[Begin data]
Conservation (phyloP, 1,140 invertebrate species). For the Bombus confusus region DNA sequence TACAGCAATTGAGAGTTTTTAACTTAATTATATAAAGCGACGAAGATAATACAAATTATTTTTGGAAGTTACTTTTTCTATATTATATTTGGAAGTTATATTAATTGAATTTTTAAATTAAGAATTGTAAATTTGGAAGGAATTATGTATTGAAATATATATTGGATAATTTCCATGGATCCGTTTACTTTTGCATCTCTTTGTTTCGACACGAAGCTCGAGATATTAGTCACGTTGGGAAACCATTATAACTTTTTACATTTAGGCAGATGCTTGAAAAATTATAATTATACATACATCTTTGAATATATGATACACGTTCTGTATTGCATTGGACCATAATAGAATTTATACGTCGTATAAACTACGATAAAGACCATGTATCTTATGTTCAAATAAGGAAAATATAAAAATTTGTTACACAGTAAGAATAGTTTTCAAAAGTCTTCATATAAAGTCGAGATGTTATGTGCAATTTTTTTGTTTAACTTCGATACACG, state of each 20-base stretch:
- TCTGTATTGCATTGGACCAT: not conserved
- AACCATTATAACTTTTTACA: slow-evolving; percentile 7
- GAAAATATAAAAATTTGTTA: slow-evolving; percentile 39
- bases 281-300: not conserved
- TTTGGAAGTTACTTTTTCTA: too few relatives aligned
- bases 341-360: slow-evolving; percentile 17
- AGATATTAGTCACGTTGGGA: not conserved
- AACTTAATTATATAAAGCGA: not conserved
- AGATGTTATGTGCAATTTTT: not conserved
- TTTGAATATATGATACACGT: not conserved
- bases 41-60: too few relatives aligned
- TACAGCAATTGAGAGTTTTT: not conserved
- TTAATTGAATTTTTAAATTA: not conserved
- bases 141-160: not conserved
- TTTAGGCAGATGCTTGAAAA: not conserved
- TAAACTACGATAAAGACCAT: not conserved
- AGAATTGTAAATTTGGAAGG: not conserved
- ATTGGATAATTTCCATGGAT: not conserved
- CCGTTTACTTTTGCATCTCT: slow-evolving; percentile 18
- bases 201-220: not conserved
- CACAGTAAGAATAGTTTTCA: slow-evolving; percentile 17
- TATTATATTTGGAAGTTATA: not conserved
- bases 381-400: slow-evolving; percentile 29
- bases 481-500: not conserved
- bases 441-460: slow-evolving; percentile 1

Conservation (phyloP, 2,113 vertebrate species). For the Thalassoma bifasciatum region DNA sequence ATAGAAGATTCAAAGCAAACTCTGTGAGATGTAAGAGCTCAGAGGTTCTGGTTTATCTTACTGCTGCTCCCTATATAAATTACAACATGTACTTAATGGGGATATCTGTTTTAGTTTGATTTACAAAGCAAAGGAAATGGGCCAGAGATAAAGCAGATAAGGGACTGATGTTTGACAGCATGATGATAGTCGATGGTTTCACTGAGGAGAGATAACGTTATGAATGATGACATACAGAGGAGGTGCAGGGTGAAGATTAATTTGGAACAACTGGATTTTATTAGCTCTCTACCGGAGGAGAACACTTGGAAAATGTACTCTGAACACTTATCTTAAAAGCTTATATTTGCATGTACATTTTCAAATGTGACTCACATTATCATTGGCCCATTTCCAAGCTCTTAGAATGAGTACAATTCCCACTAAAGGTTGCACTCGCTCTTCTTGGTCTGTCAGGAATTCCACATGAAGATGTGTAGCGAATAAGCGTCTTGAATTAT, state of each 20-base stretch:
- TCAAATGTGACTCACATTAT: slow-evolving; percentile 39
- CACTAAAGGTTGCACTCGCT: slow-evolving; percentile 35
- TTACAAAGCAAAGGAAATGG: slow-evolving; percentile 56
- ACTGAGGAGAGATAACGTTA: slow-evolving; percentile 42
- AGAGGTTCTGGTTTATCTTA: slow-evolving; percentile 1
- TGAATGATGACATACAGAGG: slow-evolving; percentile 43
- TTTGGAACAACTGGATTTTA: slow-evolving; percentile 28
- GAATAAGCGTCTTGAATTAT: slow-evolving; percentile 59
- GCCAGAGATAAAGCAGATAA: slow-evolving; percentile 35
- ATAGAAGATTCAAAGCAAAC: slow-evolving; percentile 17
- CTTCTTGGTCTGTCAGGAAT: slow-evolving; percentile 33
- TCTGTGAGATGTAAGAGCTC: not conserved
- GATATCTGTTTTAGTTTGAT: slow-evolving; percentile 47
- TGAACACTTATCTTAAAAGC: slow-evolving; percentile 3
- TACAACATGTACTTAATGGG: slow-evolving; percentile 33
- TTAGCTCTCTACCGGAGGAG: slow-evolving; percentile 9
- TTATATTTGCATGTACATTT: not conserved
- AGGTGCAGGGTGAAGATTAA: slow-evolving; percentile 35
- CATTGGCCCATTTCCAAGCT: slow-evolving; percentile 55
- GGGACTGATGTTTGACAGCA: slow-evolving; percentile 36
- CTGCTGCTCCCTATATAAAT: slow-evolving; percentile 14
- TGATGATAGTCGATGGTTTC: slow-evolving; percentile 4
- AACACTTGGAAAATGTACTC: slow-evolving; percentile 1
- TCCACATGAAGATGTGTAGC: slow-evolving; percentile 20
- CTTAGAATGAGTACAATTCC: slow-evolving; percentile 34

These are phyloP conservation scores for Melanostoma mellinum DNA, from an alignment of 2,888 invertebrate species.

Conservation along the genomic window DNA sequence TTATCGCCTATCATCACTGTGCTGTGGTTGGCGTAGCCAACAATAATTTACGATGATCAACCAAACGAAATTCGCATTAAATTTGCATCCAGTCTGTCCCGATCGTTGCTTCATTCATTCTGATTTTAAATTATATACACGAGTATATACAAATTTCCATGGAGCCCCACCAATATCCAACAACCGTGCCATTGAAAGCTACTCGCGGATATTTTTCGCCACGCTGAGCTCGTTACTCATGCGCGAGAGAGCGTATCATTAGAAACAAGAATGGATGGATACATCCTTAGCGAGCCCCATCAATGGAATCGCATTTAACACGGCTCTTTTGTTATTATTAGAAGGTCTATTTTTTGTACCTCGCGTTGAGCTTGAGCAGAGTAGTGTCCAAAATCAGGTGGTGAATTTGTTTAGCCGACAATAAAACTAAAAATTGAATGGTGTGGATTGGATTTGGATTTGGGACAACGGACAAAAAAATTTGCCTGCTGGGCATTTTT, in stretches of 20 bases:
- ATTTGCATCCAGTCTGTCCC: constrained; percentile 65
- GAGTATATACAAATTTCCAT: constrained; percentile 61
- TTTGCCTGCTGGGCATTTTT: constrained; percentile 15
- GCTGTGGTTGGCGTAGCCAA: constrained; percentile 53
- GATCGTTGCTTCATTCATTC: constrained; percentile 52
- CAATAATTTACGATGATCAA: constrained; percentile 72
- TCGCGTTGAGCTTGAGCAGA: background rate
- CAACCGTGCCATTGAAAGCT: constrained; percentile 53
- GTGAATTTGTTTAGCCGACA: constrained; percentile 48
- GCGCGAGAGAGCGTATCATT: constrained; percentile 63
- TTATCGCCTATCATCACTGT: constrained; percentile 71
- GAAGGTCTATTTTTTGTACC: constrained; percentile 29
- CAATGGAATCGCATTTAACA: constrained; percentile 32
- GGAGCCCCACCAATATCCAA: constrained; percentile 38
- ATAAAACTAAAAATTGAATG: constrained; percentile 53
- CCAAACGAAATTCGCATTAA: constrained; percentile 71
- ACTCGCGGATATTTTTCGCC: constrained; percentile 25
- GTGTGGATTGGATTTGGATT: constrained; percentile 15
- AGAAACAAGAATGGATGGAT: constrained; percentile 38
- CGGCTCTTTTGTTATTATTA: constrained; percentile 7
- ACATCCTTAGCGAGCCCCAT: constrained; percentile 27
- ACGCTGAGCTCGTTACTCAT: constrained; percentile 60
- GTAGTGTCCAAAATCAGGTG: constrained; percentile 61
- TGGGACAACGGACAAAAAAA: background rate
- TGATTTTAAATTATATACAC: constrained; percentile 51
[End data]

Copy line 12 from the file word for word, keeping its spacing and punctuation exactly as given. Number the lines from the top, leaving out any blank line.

- bases 41-60: too few relatives aligned